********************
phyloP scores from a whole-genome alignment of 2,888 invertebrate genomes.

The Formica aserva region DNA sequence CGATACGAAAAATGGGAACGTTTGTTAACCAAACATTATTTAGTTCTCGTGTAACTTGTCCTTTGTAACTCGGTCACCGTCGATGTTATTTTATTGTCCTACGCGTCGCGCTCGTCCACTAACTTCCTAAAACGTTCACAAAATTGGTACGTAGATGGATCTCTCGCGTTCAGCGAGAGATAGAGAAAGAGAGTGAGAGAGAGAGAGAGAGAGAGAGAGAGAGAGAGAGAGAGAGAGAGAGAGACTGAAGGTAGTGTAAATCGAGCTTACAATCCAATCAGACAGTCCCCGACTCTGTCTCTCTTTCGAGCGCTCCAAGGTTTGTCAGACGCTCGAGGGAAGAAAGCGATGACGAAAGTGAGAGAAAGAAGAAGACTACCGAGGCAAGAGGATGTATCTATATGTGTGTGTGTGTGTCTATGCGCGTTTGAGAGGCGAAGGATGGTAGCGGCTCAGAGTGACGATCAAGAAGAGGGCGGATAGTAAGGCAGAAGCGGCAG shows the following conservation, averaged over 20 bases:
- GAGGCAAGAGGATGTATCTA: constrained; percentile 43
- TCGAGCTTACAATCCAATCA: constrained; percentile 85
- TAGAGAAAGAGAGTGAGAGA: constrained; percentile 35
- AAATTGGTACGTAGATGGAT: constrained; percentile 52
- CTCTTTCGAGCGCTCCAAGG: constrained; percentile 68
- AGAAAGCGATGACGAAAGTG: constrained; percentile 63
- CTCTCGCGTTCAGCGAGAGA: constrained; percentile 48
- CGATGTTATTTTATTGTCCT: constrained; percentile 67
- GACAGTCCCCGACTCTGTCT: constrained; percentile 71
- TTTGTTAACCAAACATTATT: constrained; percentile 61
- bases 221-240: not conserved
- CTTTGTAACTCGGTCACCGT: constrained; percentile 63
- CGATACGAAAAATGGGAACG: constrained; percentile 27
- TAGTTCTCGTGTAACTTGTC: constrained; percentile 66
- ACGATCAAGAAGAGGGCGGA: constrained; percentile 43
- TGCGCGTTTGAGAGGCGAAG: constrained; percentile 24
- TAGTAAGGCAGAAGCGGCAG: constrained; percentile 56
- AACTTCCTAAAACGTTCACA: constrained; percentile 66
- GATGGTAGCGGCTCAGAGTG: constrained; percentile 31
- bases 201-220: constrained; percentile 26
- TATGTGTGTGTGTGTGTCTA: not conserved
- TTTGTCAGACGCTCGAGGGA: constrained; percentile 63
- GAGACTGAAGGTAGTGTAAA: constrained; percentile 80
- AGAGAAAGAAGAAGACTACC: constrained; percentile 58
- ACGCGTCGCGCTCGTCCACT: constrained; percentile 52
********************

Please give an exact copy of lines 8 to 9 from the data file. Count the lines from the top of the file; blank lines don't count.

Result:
- AGAAAGCGATGACGAAAGTG: constrained; percentile 63
- CTCTCGCGTTCAGCGAGAGA: constrained; percentile 48